Ahmed Awni has no problem sending his wife to roam the streets begging for money, provided she wears a veil to cover her features. He told Al-Monitor, "If we had jobs or unemployment benefits from the previous or current Palestinian governments, we would not have accepted begging. But we are deprived of job opportunities because we are a marginalized sector and Palestinian society refuses to see us in public posts.”

Awni noted that his community is also deprived of the financial aid provided by the Palestinian governments and civil organizations, such as the foreign aid provided during the Israeli war on Gaza. Awni said that when he approached a local institution in charge of disbursing financial aid from Qatar to families affected by the war, the institution’s director refused to send anyone to inspect the damage to his home.

“He told me, 'Go beg. This is how you became rich,'” Awni said.

Nawaris are prohibited from marrying outside their community for several reasons, including seeking to preserve their lineage. They perceive women as income earners just like men, and they are sent to beg in the streets to provide for the family. Even when inclined, Nawaris find it hard to marry outside their community in light of their social alienation in Gaza.

Ahmed Jlou, 26, was in love with his university classmate, but the girl’s father rejected Jlou’s marriage proposal because he is a Nawari.

He told Al-Monitor, “There are good people and also bad ones in my community. Nawaris of my generation are all educated. We managed to develop good relationships with our neighbors who do not discriminate against us, and some of them I am friends with. Unfortunately, there is a part of Palestinian society that attributes to us issues that I have not experienced in my life.”

Zahia Qara, a psychologist at the Gaza Community Mental Health Program, told Al-Monitor that the way the Nawari community is treated in Gaza owes to the perception that their practices are shameful and sinful. Many Gazans perceive singing and dancing as sinful under their tribal and partisan authority structures, which marginalizes this community because of its origins, she said.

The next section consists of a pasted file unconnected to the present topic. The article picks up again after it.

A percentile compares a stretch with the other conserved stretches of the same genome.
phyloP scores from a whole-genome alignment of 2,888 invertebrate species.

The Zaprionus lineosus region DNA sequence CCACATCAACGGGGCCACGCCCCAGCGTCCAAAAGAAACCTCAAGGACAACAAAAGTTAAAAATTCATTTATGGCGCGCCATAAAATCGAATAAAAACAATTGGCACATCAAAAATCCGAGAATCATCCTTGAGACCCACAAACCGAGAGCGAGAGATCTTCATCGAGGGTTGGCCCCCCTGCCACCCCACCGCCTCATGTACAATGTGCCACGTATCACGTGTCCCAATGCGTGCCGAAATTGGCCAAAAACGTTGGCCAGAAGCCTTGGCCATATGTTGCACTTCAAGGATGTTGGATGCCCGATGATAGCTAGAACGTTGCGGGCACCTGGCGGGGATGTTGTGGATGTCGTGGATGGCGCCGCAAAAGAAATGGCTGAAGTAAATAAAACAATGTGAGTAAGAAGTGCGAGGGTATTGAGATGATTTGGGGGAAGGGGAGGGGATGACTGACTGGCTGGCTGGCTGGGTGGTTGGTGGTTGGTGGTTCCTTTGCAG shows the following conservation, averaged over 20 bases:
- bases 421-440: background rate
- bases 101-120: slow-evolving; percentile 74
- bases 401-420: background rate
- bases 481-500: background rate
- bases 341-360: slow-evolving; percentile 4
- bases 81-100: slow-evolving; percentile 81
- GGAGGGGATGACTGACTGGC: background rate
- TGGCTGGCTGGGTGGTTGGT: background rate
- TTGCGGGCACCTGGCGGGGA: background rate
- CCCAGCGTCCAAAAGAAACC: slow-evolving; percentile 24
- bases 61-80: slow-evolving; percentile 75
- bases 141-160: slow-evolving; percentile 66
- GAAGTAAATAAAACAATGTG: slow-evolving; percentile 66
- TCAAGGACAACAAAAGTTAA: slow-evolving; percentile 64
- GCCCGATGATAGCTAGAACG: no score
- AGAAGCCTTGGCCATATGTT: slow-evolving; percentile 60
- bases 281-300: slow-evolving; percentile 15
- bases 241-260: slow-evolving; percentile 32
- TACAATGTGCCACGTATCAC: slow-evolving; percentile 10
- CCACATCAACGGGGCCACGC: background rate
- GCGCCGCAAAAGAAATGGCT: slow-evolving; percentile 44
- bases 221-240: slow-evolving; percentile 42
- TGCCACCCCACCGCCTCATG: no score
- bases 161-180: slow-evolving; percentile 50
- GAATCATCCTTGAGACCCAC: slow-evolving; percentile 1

Qara added that Nawari women are forced to beg in the streets because they are marginalized and denied their rights. She noted that the negative image of Nawaris is creating resentment and frustration and causing negative and aggressive behavior. She said, “We fear that continuous injustices will be inflicted on the new Nawari generation, which will produce retaliation.”

Natour stressed to Al-Monitor that historians widely disagree on the pre-Islamic history of the Nawari community in Palestine. Some see this community as part of the Gypsy community, with the same traditions and origins, while others disagree. Based on historical references, he concludes that they are an extension of the historic dispute between Jassas and al-Zir Salem — two clans in medieval Saudi Arabia — that led to a 40-year cycle of vengeance from 494 to 534 CE. He explained that the Nawaris were al-Zir Salem allies and supported him in his war against Jassas. But Jassas ended up ruling the Nejd (today’s Saudi Arabia) and Yemen areas, and the Nawaris were forced to flee toward the Levant, where they took up dancing to earn a living. They started to be viewed with a negative lens hundreds of years ago, according to Natour.

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Amjad Yaghi is a Palestinian journalist residing in Gaza. He has worked as a correspondent for several Arab newspapers and magazines, including the Lebanese Al-Akhbar and Al-Araby al-Jadeed, as well as for Karbala Satellite TV, Qatar Television and Amwaj Sport. Yaghi has won four local awards for investigative reporting on corruption and violations of women and children's rights in Gaza and was nominated in 2015 for an Arab Journalism Award in the youth category.